• July 11, 2019

    Buzzfeed, Businessman Debate Fair Report Privilege In 11th Circuit Dossier Case

    ATLANTA — In reply briefs filed July 8 in the 11th Circuit U.S. Court of Appeals, Buzzfeed Inc. and a man who was named in a 2017 article as a possible Russian hacking conspirator each offer arguments as to whether a trial court properly applied New York’s fair report privilege in finding that Buzzfeed was not guilty of defamation (Aleksej Gubarev, et al. v. Buzzfeed Inc., et al., No. 18-15295, 11th Cir.).

  • July 11, 2019

    In Copyright Dispute Over Software, Affirmative Defenses Added

    NEW YORK — Citing the recent Second Circuit U.S. Court of Appeals decision in GEOMC Co. Ltd. v. Calmare Therapeutics Inc., a New York federal judge on July 8 granted a copyright infringement defendant’s motion for leave to amend its answer (New London Associates LLC v. Kinetic Social LLC, et al., No. 18-7963, S.D. N.Y., 2019 U.S. Dist. LEXIS 113021).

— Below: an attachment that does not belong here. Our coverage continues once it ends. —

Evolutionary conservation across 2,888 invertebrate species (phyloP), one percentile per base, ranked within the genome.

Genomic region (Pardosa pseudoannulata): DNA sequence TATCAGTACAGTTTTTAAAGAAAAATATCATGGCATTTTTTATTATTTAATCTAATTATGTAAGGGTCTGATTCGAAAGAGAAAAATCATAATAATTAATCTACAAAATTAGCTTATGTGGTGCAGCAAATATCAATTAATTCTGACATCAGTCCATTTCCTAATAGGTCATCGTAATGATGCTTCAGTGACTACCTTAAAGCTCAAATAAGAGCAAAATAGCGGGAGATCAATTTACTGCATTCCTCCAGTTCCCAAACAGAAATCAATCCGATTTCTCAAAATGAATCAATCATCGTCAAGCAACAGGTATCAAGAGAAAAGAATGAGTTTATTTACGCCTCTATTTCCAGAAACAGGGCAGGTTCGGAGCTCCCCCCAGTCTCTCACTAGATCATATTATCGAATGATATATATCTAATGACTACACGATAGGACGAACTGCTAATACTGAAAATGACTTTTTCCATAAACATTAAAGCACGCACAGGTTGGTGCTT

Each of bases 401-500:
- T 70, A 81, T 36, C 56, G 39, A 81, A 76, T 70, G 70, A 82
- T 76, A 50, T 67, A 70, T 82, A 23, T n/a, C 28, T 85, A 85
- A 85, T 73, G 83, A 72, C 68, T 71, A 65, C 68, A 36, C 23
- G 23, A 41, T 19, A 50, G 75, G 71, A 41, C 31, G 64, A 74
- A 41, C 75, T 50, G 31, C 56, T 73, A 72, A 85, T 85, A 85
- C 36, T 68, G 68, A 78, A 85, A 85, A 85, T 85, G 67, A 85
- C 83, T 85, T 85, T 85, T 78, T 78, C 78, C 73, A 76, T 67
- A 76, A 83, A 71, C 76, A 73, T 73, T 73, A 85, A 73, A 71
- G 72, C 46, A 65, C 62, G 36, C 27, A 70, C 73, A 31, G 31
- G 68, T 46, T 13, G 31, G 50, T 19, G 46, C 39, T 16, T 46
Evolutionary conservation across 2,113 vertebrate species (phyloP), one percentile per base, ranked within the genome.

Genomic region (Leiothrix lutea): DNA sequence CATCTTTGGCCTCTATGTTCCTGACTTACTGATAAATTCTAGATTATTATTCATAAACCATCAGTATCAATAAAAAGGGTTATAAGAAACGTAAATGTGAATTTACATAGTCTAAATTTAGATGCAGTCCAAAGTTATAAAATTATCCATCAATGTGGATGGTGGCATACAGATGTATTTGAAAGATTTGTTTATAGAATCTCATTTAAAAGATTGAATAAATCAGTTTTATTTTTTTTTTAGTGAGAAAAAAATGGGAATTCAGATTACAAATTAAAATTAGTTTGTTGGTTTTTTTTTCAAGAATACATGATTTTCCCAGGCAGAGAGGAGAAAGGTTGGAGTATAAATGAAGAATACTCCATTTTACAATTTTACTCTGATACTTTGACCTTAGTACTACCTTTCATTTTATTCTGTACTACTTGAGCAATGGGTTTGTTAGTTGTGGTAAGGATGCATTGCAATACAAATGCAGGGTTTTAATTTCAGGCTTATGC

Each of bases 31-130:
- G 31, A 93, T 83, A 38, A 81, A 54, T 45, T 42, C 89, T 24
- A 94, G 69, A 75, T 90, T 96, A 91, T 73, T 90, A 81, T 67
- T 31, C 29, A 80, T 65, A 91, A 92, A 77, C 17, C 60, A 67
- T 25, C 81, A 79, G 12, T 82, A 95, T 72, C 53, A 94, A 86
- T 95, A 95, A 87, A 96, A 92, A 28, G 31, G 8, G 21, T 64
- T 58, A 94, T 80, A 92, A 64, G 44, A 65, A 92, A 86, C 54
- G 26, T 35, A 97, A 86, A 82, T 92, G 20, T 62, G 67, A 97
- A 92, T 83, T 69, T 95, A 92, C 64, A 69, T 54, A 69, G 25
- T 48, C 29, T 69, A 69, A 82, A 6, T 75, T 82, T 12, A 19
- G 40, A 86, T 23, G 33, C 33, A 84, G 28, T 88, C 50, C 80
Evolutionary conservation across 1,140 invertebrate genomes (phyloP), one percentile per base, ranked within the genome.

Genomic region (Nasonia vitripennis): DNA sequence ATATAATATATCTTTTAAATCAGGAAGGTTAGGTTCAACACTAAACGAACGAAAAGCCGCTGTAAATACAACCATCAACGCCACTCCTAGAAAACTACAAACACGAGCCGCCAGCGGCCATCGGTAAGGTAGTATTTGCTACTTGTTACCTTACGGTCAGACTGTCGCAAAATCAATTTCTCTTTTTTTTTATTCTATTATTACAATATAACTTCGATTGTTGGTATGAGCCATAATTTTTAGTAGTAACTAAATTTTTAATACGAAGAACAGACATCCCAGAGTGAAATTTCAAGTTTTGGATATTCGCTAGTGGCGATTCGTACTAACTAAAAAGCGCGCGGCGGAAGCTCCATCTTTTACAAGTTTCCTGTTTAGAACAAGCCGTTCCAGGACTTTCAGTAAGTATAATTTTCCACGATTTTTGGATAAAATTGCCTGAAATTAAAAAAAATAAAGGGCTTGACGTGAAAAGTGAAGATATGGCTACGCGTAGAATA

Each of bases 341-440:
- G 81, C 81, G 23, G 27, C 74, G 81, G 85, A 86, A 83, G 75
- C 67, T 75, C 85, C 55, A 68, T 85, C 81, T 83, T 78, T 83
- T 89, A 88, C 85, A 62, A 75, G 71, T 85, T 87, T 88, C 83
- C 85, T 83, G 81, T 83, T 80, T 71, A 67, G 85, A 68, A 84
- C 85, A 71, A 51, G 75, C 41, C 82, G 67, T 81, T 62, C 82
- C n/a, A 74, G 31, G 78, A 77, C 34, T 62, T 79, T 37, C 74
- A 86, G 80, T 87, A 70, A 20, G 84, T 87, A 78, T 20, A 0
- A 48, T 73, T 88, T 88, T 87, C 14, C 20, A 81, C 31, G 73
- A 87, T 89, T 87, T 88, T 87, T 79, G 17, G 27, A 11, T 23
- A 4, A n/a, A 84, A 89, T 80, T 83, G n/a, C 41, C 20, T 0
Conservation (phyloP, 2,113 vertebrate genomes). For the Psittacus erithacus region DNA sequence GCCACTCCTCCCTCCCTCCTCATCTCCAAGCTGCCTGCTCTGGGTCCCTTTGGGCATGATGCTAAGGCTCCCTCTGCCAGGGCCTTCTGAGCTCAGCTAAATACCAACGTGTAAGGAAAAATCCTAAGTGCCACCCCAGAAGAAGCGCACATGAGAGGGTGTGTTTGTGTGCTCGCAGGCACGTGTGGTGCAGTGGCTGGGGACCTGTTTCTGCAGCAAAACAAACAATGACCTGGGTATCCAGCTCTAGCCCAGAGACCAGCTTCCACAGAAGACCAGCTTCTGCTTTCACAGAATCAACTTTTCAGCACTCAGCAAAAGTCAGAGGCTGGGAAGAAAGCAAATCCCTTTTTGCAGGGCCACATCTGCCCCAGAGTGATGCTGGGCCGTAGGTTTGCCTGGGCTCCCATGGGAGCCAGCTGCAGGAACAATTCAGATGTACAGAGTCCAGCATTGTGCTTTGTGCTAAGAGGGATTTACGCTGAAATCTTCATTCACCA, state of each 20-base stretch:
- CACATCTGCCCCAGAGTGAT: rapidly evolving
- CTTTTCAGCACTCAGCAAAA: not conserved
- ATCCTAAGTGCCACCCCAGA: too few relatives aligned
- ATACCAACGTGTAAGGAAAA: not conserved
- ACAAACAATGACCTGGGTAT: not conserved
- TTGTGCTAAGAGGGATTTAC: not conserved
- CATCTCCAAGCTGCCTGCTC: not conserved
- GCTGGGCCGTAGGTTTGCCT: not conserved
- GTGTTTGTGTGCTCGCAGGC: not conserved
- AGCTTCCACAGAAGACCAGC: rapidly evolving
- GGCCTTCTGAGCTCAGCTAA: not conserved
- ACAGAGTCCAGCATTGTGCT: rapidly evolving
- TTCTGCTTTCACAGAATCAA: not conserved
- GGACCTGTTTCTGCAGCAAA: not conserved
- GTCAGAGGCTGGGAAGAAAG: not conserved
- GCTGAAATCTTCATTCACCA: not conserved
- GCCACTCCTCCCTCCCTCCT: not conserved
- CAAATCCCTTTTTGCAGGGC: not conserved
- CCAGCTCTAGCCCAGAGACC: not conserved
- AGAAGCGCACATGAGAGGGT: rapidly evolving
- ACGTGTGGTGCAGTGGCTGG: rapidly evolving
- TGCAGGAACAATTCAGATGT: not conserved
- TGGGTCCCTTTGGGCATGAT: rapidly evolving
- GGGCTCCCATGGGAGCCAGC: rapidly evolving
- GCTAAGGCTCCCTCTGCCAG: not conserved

• July 10, 2019

    Indicted Cyberstalker’s 1st Amendment Defense Rejected By Federal Judge

    BOSTON — A man’s online comments about assaulting and injuring a Jane Doe party qualify as true threats and, as such, are not protected under the First Amendment to the U.S. Constitution, a Massachusetts federal judge ruled June 24, denying his motion to dismiss a cyberstalking indictment against him (United States v. Byron Cardozo, No. 1:18-cr-10251, D. Mass., 2019 U.S. Dist. LEXIS 105672).

  • July 09, 2019

    Patent Owner: Apple Petition Suffers From ‘Fatal’ Deficiencies

    ALEXANDRIA, Va. — In a July 8 preliminary response, a patent owner urges the Patent Trial and Appeal Board to reject a petition by Apple Inc. for inter partes review (IPR) of a secure message forwarding patent (Apple Inc. v. MPH Technologies OY, No. IPR2019-00821, PTAB).

  • July 09, 2019

    2nd Circuit:  Trump’s Blocking Of Twitter Users Violates 1st Amendment